Don't Embrace the Beast

by Myles Kantor

Burns International Security Services fired Pennsylvania resident Curt Storey in May after he refused to remove Confederate symbols from his truck and lunch bucket. Kirk Lyons of the Southern Legal Resource Center has sued Burns Security on behalf of Storey, who describes himself as a "Confederate Southern American." Seeking reinstatement, back pay, and damages, the lawsuit contends Burns Security discriminated against Storey on the basis of national origin. (Storey is of Southern ancestry.)

Whether a Confederate lineage constitutes a national origin is an interesting question, but the lawsuit against Burns Security is antithetical to the Confederacy's principles and those of a free society.

A salient aspect of the Confederate States of America was its reinforcement of decentralized governance. While the United States Constitution included safeguards for states' autonomy, the Confederate Constitution further contracted central authority. Among other areas, this is evident in the Confederacy's impeachment and amendment processes. (See Marshall L. DeRosa's The Confederate Constitution of 1861: An Inquiry into American Constitutionalism for a comprehensive delineation.)

Section 703 (a)(1) of Title VII deems it unlawful employment practice "To fail or refuse to hire or to discharge any individual, or otherwise to discriminate against any individual with respect to his compensation, terms, conditions, or privileges of employment, because of such individual's race, color, religion, sex, or national origin." From a textual perspective, it can be claimed that Burns Security violated this provision of the 1964 Civil Rights Act when it terminated Storey.

From a philosophic perspective, Title VII shouldn't exist and Burns Security's termination of Storey shouldn't be a crime. Federal nationalization of employment policies subverts the constitutional separation of state and federal purviews.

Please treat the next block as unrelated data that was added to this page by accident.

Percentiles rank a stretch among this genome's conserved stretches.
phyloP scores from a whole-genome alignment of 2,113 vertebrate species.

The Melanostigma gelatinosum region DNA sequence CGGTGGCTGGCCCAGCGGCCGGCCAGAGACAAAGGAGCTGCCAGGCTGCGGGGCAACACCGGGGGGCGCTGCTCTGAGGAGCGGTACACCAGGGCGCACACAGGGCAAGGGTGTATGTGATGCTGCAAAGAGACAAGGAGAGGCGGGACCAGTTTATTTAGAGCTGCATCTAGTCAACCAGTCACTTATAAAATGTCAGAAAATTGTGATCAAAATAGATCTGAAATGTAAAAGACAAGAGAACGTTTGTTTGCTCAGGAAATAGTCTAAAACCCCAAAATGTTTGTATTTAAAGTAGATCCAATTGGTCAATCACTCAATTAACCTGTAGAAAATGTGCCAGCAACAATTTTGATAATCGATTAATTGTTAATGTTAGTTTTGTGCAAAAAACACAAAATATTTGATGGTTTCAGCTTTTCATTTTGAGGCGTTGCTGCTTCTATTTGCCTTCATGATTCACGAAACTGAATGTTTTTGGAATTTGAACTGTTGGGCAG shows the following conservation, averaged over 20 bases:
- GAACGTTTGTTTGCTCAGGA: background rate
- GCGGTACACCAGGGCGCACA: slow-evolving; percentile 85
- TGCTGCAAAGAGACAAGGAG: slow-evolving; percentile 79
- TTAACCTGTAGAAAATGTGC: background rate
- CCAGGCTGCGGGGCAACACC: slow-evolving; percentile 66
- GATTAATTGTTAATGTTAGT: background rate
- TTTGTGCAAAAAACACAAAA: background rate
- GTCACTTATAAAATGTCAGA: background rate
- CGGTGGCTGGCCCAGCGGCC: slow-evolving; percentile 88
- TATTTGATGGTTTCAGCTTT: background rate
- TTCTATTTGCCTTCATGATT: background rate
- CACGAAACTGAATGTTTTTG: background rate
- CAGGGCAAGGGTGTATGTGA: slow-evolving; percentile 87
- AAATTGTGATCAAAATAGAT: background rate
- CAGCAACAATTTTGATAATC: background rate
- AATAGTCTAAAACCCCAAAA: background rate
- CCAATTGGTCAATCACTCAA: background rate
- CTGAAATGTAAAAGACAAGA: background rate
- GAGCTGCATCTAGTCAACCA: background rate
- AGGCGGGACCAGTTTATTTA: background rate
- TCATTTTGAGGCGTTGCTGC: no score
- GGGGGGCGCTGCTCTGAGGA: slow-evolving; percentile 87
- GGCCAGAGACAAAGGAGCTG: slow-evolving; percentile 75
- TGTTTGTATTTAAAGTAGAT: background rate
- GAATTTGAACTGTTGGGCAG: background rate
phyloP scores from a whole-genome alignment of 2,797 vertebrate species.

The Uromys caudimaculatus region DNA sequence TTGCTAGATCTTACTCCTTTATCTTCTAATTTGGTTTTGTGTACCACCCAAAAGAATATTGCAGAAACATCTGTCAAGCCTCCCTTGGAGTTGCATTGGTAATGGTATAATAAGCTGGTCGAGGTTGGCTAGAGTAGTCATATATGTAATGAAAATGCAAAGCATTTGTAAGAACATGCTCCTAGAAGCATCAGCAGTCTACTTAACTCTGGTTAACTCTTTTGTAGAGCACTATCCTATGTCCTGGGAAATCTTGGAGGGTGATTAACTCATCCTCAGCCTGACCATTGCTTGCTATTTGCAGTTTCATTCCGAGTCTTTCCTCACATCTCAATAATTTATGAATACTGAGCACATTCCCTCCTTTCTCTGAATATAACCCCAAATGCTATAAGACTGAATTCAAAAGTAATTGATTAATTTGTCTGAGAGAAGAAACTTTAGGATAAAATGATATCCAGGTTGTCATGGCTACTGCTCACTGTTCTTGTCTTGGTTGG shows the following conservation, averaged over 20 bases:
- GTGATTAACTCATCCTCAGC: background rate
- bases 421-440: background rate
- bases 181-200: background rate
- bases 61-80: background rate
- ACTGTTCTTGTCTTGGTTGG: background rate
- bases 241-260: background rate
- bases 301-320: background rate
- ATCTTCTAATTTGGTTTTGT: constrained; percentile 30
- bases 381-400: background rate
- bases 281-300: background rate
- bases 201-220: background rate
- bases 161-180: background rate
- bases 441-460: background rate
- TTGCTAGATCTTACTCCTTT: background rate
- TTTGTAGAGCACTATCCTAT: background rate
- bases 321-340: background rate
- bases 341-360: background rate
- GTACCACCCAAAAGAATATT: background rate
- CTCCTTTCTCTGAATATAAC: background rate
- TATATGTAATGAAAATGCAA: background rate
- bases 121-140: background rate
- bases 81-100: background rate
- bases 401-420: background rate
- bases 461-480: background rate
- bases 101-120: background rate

Furthermore, Title VII subverts property rights by infringing upon contractual and associational discretion. Richard Epstein observes, "The right to exclude, and the correlative rejection of the antidiscrimination principle…is part of the right to be left alone with the people of one's choice." Title VII and similar policies coerce association and contract, assailing the bulwark of a free society.

If Burns Security doesn't want to employ Colombians, that should be its right; if Burns Security doesn't want to employ Cambodians, that should be its right; and if Burns Security doesn't want to employ pro-Confederates, that should be its right. (The appropriateness of these choices is another matter. Inappropriateness and criminality are not synonymous.)

For pro-Confederates to enlist a federal apparatus of multi-dimensional usurpation to vindicate their convictions is bizarre. It's incoherent constitutionally and inimical to proprietary liberty. One doubts Alexander Stephens, Albert Taylor Bledsoe, and other Southern nomocrats would have countenanced the statist framework upon which Storey bases his lawsuit.

Instead of embracing the antidiscrimination Leviathan, Storey, Lyons, and their allies should adopt Ed Cobb's strategy: boycott. To seek vindication from the EEOC lends legitimacy to an illegitimate entity and undermines the inheritance these men claim to cherish.

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